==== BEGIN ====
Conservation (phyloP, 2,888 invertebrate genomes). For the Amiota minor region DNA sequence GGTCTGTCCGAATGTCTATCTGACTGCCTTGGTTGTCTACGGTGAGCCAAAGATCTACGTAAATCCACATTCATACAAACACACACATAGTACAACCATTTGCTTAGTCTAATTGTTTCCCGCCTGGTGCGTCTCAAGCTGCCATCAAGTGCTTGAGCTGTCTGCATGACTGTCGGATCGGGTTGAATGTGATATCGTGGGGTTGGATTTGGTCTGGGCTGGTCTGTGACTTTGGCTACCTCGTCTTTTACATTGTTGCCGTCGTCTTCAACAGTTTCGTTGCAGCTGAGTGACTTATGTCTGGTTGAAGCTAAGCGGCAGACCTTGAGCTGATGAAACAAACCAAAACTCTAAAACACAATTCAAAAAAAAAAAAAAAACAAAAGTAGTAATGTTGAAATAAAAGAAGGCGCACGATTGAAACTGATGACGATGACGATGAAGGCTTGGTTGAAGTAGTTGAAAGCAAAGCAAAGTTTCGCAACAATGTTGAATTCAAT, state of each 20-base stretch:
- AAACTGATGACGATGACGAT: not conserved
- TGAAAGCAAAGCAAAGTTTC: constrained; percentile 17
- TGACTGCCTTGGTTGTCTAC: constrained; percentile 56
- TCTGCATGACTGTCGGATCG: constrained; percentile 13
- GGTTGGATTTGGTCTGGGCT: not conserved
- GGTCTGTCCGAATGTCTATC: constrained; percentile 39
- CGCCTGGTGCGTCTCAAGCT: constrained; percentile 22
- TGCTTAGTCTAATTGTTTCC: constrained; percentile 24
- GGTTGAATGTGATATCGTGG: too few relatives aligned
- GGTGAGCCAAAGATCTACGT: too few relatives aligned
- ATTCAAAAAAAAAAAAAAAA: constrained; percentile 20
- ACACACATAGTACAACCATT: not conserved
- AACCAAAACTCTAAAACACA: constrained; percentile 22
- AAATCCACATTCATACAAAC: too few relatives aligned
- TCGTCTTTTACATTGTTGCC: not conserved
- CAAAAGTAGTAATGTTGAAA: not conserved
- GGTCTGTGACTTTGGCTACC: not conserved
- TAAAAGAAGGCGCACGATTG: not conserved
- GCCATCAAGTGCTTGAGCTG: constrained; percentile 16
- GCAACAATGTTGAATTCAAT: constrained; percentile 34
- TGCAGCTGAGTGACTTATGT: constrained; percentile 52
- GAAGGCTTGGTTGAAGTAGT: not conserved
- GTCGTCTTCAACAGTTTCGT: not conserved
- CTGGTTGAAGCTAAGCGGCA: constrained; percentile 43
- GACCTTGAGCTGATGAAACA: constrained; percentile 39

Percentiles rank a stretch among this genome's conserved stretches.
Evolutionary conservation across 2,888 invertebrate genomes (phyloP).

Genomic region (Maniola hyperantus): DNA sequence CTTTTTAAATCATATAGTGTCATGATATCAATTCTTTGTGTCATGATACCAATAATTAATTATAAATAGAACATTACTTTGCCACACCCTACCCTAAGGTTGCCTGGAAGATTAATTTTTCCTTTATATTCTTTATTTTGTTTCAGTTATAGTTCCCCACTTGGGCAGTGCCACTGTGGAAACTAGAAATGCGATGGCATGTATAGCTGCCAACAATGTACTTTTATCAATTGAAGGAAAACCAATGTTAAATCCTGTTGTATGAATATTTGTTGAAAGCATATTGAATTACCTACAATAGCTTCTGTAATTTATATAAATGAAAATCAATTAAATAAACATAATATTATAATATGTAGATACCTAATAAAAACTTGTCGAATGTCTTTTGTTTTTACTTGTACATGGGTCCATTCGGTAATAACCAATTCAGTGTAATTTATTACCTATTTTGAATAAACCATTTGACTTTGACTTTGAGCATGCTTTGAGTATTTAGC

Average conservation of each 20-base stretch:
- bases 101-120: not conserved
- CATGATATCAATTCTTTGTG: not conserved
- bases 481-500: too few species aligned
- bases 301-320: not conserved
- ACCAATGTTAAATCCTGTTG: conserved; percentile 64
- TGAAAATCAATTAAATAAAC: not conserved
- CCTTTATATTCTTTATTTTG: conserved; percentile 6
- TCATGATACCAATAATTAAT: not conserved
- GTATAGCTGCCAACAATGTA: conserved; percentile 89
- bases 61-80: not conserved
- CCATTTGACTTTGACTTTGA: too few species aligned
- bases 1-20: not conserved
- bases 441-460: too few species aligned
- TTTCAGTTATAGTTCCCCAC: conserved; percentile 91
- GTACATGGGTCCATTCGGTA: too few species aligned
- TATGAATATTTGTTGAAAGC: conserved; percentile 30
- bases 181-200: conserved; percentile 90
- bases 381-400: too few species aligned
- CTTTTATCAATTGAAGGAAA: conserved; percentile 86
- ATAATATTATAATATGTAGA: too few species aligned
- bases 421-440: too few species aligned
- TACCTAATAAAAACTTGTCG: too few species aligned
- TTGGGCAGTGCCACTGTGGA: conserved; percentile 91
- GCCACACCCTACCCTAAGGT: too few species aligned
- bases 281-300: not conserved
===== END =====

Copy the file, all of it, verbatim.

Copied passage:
Conservation (phyloP, 2,888 invertebrate genomes). For the Amiota minor region DNA sequence GGTCTGTCCGAATGTCTATCTGACTGCCTTGGTTGTCTACGGTGAGCCAAAGATCTACGTAAATCCACATTCATACAAACACACACATAGTACAACCATTTGCTTAGTCTAATTGTTTCCCGCCTGGTGCGTCTCAAGCTGCCATCAAGTGCTTGAGCTGTCTGCATGACTGTCGGATCGGGTTGAATGTGATATCGTGGGGTTGGATTTGGTCTGGGCTGGTCTGTGACTTTGGCTACCTCGTCTTTTACATTGTTGCCGTCGTCTTCAACAGTTTCGTTGCAGCTGAGTGACTTATGTCTGGTTGAAGCTAAGCGGCAGACCTTGAGCTGATGAAACAAACCAAAACTCTAAAACACAATTCAAAAAAAAAAAAAAAACAAAAGTAGTAATGTTGAAATAAAAGAAGGCGCACGATTGAAACTGATGACGATGACGATGAAGGCTTGGTTGAAGTAGTTGAAAGCAAAGCAAAGTTTCGCAACAATGTTGAATTCAAT, state of each 20-base stretch:
- AAACTGATGACGATGACGAT: not conserved
- TGAAAGCAAAGCAAAGTTTC: constrained; percentile 17
- TGACTGCCTTGGTTGTCTAC: constrained; percentile 56
- TCTGCATGACTGTCGGATCG: constrained; percentile 13
- GGTTGGATTTGGTCTGGGCT: not conserved
- GGTCTGTCCGAATGTCTATC: constrained; percentile 39
- CGCCTGGTGCGTCTCAAGCT: constrained; percentile 22
- TGCTTAGTCTAATTGTTTCC: constrained; percentile 24
- GGTTGAATGTGATATCGTGG: too few relatives aligned
- GGTGAGCCAAAGATCTACGT: too few relatives aligned
- ATTCAAAAAAAAAAAAAAAA: constrained; percentile 20
- ACACACATAGTACAACCATT: not conserved
- AACCAAAACTCTAAAACACA: constrained; percentile 22
- AAATCCACATTCATACAAAC: too few relatives aligned
- TCGTCTTTTACATTGTTGCC: not conserved
- CAAAAGTAGTAATGTTGAAA: not conserved
- GGTCTGTGACTTTGGCTACC: not conserved
- TAAAAGAAGGCGCACGATTG: not conserved
- GCCATCAAGTGCTTGAGCTG: constrained; percentile 16
- GCAACAATGTTGAATTCAAT: constrained; percentile 34
- TGCAGCTGAGTGACTTATGT: constrained; percentile 52
- GAAGGCTTGGTTGAAGTAGT: not conserved
- GTCGTCTTCAACAGTTTCGT: not conserved
- CTGGTTGAAGCTAAGCGGCA: constrained; percentile 43
- GACCTTGAGCTGATGAAACA: constrained; percentile 39

Percentiles rank a stretch among this genome's conserved stretches.
Evolutionary conservation across 2,888 invertebrate genomes (phyloP).

Genomic region (Maniola hyperantus): DNA sequence CTTTTTAAATCATATAGTGTCATGATATCAATTCTTTGTGTCATGATACCAATAATTAATTATAAATAGAACATTACTTTGCCACACCCTACCCTAAGGTTGCCTGGAAGATTAATTTTTCCTTTATATTCTTTATTTTGTTTCAGTTATAGTTCCCCACTTGGGCAGTGCCACTGTGGAAACTAGAAATGCGATGGCATGTATAGCTGCCAACAATGTACTTTTATCAATTGAAGGAAAACCAATGTTAAATCCTGTTGTATGAATATTTGTTGAAAGCATATTGAATTACCTACAATAGCTTCTGTAATTTATATAAATGAAAATCAATTAAATAAACATAATATTATAATATGTAGATACCTAATAAAAACTTGTCGAATGTCTTTTGTTTTTACTTGTACATGGGTCCATTCGGTAATAACCAATTCAGTGTAATTTATTACCTATTTTGAATAAACCATTTGACTTTGACTTTGAGCATGCTTTGAGTATTTAGC

Average conservation of each 20-base stretch:
- bases 101-120: not conserved
- CATGATATCAATTCTTTGTG: not conserved
- bases 481-500: too few species aligned
- bases 301-320: not conserved
- ACCAATGTTAAATCCTGTTG: conserved; percentile 64
- TGAAAATCAATTAAATAAAC: not conserved
- CCTTTATATTCTTTATTTTG: conserved; percentile 6
- TCATGATACCAATAATTAAT: not conserved
- GTATAGCTGCCAACAATGTA: conserved; percentile 89
- bases 61-80: not conserved
- CCATTTGACTTTGACTTTGA: too few species aligned
- bases 1-20: not conserved
- bases 441-460: too few species aligned
- TTTCAGTTATAGTTCCCCAC: conserved; percentile 91
- GTACATGGGTCCATTCGGTA: too few species aligned
- TATGAATATTTGTTGAAAGC: conserved; percentile 30
- bases 181-200: conserved; percentile 90
- bases 381-400: too few species aligned
- CTTTTATCAATTGAAGGAAA: conserved; percentile 86
- ATAATATTATAATATGTAGA: too few species aligned
- bases 421-440: too few species aligned
- TACCTAATAAAAACTTGTCG: too few species aligned
- TTGGGCAGTGCCACTGTGGA: conserved; percentile 91
- GCCACACCCTACCCTAAGGT: too few species aligned
- bases 281-300: not conserved